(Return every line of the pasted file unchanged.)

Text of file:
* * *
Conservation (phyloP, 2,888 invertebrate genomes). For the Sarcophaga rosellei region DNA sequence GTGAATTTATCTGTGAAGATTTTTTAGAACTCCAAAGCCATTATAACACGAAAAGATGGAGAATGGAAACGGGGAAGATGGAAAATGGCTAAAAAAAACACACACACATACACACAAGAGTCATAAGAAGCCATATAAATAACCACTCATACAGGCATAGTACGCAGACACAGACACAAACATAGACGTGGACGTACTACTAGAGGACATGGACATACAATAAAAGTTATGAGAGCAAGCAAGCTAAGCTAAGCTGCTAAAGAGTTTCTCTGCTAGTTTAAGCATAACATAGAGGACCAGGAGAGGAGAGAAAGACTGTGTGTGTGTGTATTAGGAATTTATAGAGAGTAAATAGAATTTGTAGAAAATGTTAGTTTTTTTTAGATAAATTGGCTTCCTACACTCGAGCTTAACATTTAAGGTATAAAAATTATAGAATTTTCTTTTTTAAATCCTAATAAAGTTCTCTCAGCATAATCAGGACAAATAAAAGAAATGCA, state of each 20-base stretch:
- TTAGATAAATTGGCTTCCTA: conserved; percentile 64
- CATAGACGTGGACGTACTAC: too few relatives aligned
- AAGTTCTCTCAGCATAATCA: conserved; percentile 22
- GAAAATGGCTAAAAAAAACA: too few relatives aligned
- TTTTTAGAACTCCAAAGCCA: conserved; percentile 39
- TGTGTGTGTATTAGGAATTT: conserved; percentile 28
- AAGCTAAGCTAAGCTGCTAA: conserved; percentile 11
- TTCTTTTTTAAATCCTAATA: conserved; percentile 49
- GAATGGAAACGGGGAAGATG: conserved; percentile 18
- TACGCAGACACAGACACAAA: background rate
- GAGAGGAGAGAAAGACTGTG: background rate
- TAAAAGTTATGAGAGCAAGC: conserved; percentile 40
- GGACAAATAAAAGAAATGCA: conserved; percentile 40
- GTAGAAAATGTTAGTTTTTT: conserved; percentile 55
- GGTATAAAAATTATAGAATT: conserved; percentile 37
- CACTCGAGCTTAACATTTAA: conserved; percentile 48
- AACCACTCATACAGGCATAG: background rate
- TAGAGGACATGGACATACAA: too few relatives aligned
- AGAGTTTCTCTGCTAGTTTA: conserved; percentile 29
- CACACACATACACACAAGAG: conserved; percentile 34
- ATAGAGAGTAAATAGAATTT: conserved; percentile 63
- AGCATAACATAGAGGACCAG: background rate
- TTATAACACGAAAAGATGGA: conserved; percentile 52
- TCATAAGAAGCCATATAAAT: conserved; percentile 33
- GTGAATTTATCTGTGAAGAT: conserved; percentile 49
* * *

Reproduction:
Conservation (phyloP, 2,888 invertebrate genomes). For the Sarcophaga rosellei region DNA sequence GTGAATTTATCTGTGAAGATTTTTTAGAACTCCAAAGCCATTATAACACGAAAAGATGGAGAATGGAAACGGGGAAGATGGAAAATGGCTAAAAAAAACACACACACATACACACAAGAGTCATAAGAAGCCATATAAATAACCACTCATACAGGCATAGTACGCAGACACAGACACAAACATAGACGTGGACGTACTACTAGAGGACATGGACATACAATAAAAGTTATGAGAGCAAGCAAGCTAAGCTAAGCTGCTAAAGAGTTTCTCTGCTAGTTTAAGCATAACATAGAGGACCAGGAGAGGAGAGAAAGACTGTGTGTGTGTGTATTAGGAATTTATAGAGAGTAAATAGAATTTGTAGAAAATGTTAGTTTTTTTTAGATAAATTGGCTTCCTACACTCGAGCTTAACATTTAAGGTATAAAAATTATAGAATTTTCTTTTTTAAATCCTAATAAAGTTCTCTCAGCATAATCAGGACAAATAAAAGAAATGCA, state of each 20-base stretch:
- TTAGATAAATTGGCTTCCTA: conserved; percentile 64
- CATAGACGTGGACGTACTAC: too few relatives aligned
- AAGTTCTCTCAGCATAATCA: conserved; percentile 22
- GAAAATGGCTAAAAAAAACA: too few relatives aligned
- TTTTTAGAACTCCAAAGCCA: conserved; percentile 39
- TGTGTGTGTATTAGGAATTT: conserved; percentile 28
- AAGCTAAGCTAAGCTGCTAA: conserved; percentile 11
- TTCTTTTTTAAATCCTAATA: conserved; percentile 49
- GAATGGAAACGGGGAAGATG: conserved; percentile 18
- TACGCAGACACAGACACAAA: background rate
- GAGAGGAGAGAAAGACTGTG: background rate
- TAAAAGTTATGAGAGCAAGC: conserved; percentile 40
- GGACAAATAAAAGAAATGCA: conserved; percentile 40
- GTAGAAAATGTTAGTTTTTT: conserved; percentile 55
- GGTATAAAAATTATAGAATT: conserved; percentile 37
- CACTCGAGCTTAACATTTAA: conserved; percentile 48
- AACCACTCATACAGGCATAG: background rate
- TAGAGGACATGGACATACAA: too few relatives aligned
- AGAGTTTCTCTGCTAGTTTA: conserved; percentile 29
- CACACACATACACACAAGAG: conserved; percentile 34
- ATAGAGAGTAAATAGAATTT: conserved; percentile 63
- AGCATAACATAGAGGACCAG: background rate
- TTATAACACGAAAAGATGGA: conserved; percentile 52
- TCATAAGAAGCCATATAAAT: conserved; percentile 33
- GTGAATTTATCTGTGAAGAT: conserved; percentile 49